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what about when the sun dies?

Geeks seem to have this funny blindspot when it comes to premature optimization if the premature optimization is something that would make for a good sci-fi novel.

I'm not proposing we optimize right now for this eventuality. I'm pointing out that the "PR gimmick" is something that actually has to happen at some point. That's just one obvious point at which it has to happen.

Your somewhat glib response reminds me this:

But I should remember, Krauss said, that the long run is a very long time. He told me about a meeting he attended at the Vatican a few years back on the future of the universe: "There were about 15 people, theologians, a few cosmologists, some biologists. The idea was to find common ground, but after three days it was clear that we had nothing to say to one another. When theologians talk about the 'long term,' raising questions about resurrection and such, they're really thinking about the short term. We weren't even on the same plane. When you talk about 10^50 years, the theologians' eyes glaze over.


If humans evolved into in silico entities, then human bodies would not need eventually to be in space, would they?

Yes unless there is some reason why that can't work (ie AI is impossible, or similar) then flinging meat around space doesn't make any sense.

"Flinging meat around space" is a nice phrase I'll have to remember.

Speed of light.

If you would want to experience another world, you wouldn't want to have your sensors/effectors too far away from your brain. And it doesn't matter if you would be flesh or silicon.

Even planets in our solar system are already too far for remote interaction.

it doesn't matter if you would be flesh or silicon.

It does matter. It is cheaper to send 100 lbs of computer+powersupply, than to send 10,000 lbs of human+lifesupport.


you wouldn't want to have your sensors far away from your effectors.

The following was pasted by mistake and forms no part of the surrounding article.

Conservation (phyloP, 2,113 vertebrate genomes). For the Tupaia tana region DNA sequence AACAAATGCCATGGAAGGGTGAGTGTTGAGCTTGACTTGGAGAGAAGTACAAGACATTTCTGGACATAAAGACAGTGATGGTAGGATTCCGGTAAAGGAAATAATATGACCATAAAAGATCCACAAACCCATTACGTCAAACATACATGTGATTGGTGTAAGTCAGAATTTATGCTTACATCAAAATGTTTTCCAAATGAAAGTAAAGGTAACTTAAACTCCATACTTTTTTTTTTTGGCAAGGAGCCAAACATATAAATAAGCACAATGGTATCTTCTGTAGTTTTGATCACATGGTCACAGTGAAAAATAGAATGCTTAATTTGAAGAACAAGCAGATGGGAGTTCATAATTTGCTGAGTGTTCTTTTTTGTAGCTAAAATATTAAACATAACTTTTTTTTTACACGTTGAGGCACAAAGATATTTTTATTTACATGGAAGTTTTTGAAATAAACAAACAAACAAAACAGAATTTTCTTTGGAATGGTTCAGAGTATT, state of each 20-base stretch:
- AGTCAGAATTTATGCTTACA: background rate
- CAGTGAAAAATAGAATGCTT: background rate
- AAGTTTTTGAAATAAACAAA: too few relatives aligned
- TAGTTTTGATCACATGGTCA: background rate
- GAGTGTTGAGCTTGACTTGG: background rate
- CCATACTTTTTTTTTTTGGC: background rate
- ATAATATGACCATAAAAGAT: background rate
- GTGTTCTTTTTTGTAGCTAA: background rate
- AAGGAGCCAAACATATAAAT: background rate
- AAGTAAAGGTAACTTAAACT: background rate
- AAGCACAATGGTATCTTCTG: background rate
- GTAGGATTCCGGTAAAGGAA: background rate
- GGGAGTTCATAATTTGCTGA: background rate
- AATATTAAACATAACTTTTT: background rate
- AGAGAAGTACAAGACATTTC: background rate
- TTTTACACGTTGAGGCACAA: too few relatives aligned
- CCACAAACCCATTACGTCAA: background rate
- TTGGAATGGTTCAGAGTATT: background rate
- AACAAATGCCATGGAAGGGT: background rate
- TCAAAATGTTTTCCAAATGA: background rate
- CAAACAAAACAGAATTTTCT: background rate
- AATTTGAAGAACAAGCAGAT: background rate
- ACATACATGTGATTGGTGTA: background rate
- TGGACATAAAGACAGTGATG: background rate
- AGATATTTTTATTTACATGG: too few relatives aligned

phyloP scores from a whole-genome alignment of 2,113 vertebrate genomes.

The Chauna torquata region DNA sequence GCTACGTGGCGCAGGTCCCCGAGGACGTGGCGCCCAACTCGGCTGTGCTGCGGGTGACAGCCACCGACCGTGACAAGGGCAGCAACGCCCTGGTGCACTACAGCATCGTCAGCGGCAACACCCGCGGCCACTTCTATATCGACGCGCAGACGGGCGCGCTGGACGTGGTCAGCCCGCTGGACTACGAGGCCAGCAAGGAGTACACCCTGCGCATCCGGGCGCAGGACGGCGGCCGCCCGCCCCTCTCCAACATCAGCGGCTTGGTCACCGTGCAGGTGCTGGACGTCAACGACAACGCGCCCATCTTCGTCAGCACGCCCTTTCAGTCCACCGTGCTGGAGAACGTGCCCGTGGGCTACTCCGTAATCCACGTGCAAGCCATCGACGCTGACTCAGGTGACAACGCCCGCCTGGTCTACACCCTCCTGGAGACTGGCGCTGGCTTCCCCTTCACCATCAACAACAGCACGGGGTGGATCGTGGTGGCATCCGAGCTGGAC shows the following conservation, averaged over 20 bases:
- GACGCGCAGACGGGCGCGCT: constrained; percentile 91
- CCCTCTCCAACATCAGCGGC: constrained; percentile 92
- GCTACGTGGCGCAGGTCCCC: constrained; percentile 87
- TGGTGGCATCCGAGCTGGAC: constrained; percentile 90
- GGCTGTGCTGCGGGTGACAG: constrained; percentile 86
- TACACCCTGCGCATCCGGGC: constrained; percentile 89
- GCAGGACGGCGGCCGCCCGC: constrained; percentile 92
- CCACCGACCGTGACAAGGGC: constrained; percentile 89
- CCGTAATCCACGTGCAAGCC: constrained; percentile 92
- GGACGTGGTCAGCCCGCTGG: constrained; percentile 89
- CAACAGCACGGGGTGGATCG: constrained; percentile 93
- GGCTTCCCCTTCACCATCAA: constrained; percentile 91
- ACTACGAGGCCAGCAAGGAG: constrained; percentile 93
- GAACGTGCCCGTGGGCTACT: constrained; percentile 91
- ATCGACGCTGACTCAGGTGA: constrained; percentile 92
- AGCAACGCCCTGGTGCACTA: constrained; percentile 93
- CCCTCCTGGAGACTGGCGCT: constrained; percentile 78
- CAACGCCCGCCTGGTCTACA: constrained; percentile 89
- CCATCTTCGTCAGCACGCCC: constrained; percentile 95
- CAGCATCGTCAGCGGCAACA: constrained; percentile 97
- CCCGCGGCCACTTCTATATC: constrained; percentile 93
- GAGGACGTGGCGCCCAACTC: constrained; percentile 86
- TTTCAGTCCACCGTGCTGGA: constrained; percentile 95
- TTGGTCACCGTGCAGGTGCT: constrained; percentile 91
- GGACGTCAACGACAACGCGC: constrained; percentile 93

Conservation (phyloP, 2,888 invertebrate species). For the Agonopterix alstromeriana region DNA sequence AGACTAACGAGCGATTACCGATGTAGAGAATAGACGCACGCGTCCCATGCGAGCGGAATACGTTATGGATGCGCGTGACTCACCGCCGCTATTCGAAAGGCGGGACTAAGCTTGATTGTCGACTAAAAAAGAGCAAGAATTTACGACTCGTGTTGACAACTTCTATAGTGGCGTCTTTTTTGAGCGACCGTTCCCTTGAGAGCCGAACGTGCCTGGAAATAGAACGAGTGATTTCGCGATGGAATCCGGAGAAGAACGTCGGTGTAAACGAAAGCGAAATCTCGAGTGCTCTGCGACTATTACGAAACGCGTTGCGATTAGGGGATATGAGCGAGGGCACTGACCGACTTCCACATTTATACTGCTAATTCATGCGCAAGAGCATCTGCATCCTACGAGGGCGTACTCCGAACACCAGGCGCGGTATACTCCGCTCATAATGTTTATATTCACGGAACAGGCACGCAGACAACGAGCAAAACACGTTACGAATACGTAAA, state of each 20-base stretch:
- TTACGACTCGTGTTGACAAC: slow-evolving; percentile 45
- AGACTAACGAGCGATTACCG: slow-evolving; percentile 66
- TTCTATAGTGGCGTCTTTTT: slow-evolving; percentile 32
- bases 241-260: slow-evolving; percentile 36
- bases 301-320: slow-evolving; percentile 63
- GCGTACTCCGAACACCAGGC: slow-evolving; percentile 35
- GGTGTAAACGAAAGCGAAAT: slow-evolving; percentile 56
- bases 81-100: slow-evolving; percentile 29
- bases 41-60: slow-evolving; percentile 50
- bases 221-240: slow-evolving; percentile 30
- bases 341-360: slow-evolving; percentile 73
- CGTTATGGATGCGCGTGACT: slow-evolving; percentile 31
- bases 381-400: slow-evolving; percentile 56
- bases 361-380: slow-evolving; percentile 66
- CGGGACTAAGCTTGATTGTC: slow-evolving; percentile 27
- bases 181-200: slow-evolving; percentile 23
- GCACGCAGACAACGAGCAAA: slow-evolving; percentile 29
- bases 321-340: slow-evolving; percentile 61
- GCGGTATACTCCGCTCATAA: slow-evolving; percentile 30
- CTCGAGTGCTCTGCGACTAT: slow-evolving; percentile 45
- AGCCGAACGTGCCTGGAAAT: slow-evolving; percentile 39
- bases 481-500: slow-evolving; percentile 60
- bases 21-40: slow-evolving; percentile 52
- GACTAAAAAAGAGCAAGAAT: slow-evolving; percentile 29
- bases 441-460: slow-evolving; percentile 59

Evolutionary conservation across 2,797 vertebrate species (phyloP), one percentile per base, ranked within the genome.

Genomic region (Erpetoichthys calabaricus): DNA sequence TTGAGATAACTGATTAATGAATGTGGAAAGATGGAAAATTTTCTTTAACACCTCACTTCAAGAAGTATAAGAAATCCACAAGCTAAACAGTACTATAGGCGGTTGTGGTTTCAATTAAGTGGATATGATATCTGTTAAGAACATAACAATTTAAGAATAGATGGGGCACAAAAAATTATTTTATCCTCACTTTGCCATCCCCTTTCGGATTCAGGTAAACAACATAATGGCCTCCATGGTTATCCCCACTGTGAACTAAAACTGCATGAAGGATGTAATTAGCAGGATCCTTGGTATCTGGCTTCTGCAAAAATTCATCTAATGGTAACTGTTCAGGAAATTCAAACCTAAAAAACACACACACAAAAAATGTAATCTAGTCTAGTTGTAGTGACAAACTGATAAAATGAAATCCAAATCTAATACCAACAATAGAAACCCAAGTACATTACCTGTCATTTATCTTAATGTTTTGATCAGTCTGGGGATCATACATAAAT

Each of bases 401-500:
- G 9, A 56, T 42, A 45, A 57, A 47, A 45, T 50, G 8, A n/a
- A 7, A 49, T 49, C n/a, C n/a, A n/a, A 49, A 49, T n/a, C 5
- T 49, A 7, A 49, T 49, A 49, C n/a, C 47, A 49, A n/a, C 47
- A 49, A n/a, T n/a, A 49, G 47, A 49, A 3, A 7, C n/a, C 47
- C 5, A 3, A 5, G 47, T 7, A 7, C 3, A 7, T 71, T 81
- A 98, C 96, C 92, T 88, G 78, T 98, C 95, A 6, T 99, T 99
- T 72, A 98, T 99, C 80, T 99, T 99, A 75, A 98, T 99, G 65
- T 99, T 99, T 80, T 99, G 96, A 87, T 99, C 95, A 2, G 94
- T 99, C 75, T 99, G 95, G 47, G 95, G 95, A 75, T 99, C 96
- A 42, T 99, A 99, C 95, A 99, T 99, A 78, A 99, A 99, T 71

If you existed in silico, why would your sensors need to be far away from your effectors?

I meant - "you would want to experience" - as in you personally (you = one human being).

Edit: Sorry, I corrected my older comment, it was supposed to say "sensors and effectors far away from brain".

You cannot effectively "be present" [1] at the remote world if your perceive-think-act loop would be spread over large distance.

So even if you would be in silico, you would still need to transfer your actual hardware, not just dumb robots.

[1] http://en.wikipedia.org/wiki/Presence_%28telepresence%29

(you = one human being)

If, as I originally posited, humans were to evolve into in silico entities, then human beings (= naked apes) would not exist, would they (other than, perhaps, as specimens on display in zoos)?

What I meant by in silico was existence in computer hardware. Sending 100 lbs of computer+powersupply there means being there, without being spread telepresently over large distances.

An astute observation, but you could generalize this as:

Geeks seem to have this funny blindspot when it comes to premature optimization if the premature optimization makes for an interesting problem.

Even if the death of the sun is not imminent, it's still an amusing scenario to toss around.

Yes, but I only hear of this particular amusing scenario in the context of "Why you should be forced to give your money to support a government agency which I approve of".

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